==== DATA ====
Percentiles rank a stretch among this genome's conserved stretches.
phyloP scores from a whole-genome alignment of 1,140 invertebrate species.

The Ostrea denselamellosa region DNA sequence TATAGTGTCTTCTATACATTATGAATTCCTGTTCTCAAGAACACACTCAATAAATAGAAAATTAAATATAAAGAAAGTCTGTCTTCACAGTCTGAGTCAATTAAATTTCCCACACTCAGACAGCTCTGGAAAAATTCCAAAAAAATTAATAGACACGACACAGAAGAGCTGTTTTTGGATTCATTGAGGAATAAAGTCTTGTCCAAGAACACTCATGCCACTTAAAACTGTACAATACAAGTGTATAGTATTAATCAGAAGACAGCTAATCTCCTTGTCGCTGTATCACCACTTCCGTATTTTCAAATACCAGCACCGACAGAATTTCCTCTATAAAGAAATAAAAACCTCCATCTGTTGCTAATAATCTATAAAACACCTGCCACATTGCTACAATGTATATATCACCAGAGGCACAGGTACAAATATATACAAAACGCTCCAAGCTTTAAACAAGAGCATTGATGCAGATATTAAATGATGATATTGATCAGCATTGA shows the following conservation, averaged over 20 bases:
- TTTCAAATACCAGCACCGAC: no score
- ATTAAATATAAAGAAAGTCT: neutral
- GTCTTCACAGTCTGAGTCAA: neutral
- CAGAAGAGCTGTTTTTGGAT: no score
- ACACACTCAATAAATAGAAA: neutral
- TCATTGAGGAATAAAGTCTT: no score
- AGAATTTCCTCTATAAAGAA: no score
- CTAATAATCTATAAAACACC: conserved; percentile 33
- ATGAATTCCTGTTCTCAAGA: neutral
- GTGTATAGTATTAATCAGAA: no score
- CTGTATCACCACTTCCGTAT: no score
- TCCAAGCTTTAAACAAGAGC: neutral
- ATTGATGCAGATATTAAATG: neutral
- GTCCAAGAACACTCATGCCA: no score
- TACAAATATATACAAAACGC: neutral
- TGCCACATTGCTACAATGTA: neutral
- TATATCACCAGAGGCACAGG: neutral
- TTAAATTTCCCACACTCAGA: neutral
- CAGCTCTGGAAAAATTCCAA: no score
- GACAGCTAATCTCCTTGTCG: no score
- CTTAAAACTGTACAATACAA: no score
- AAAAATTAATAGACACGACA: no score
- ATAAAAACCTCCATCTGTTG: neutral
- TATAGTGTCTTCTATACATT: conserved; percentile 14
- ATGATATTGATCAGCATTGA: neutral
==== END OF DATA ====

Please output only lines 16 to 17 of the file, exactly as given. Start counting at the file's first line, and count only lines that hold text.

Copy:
- ATTGATGCAGATATTAAATG: neutral
- GTCCAAGAACACTCATGCCA: no score